Mid-last year, I wrote a post about 2010's awesome indie game, VVVVVV and its kickass retro-styled soundtrack, PPPPPP. Souleye, the soundtack's composer even gave me a thumbs up (thanks Souleye, also Google Alerts!) VVVVVV pretty much kept me sane during finals week that year, giving my brain constant and much-needed breaks from the avalanches reading and writing required of a late-semester English major.
Now, Souleye -- known in the real world as Magnus Pålsson -- is releasing an arranged version of the soundtrack titled PPPPPPowerup! Along with the teaser above, here is a piano version of "Positive Force" performed by accomplished pianist Verdegrand. A more complete/mixed version will appear on the final album, along with a few more of his covers:
Just for comparison, here is the original version of "Positive Force":
I'm about four months behind the gaming blogs on this, but you need to go play VVVVVV right the hell now. You can try a two-level demo over at Kongregate and once you become thoroughly addicted, you can purchase the full version (fifteen bucks) on the official site.
I've never had much of a yen to play old-school style games since I started using a computer that could execute something outside of DOS games and an NES emulator. I'll come right out and say it: older games are way, way too hard for me. I get frustrated very easily. Until I received a Game Genie, I don't think I saw an ending to a single one of my Nintendo games, even with it I didn't finish many of my games. This led to the fact that as I got more powerful computers, I would play fighting games almost exclusively. They were fast, not terribly complex if you didn't want them to be and full of instant gratification. Turns out this is exactly why I love VVVVVV.
All you get is handful of colors and a player sprite with two, coun't em, two facial expressions. Your little guy ventures from room to room, scrolling between them Metroid-style. Each room presents a challenge for the only technique your little guy has: flipping gravity. Hit the Action Button and he flips onto the ceiling. Hit it again and he drops. It only works when he's standing on a surface, so you can't flip in the air. That's it. The rooms, in turn, becomes individual puzzles varying from laughably easy to come on comeoncomeon AGH! DAMMIT!. There's usually one exact way through and it's up to you to divine it. Oh. And there are spikes, odd sprites and various other dangers all floating about. When you die, you respawn at the last waystation you hit, which, depending on the difficulty of the puzzle, may be in the same room or five spike-filled and twitch reflex-demanding rooms away. There are no lives, no continues. You die, you respawn, you try again, you die, you respawn and eventually you figure it out. Well, usually, at least – I've had to find the solution to at least one room online. The odd thing is that watching the game is more frustrating than actually playing it. Each room, each puzzle is so minimalist that you know you can do it, god dammit, and you keep trying. While punishing (oh is it ever punishing) the game never throws something at you that you can't do. It's all about nerves and reflexes.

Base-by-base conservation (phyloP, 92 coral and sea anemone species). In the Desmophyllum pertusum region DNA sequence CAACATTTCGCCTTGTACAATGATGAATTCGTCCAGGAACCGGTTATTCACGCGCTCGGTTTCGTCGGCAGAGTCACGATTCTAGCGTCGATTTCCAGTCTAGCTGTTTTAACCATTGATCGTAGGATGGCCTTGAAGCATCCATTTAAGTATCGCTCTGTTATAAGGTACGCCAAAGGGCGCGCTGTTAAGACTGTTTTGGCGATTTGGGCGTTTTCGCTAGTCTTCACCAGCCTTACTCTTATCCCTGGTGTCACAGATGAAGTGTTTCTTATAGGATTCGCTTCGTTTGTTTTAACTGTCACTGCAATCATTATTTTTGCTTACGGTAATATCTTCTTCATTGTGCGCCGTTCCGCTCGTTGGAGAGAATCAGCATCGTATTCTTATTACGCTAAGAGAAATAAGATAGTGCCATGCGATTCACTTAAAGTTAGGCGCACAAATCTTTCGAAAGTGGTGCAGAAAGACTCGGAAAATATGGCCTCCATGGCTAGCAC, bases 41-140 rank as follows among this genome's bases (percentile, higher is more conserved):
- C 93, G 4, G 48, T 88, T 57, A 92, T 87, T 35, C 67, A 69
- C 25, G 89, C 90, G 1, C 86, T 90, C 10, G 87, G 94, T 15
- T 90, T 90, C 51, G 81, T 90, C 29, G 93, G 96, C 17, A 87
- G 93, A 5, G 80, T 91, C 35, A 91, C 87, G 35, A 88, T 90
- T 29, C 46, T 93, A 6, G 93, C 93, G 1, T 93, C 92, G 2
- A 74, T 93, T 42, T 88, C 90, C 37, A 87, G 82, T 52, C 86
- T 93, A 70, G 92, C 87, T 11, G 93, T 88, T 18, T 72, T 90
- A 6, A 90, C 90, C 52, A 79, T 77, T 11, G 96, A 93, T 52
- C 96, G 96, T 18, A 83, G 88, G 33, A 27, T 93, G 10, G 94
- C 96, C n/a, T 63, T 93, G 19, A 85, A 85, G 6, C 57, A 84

After you check it out, take a look at developer Terry Cavanaugh's site, where he keeps links to a number of his other games. Don't Look back is another gem, although more of a conventional platformer. Oh, and here is where you can get Souleye's PPPPPP, the soundtrack. I'm usually very way about listening to chiptune for too long, but the quality combined with the style of the game makes it eminently listenable. Here's my favorite track, “Potential For Anything”: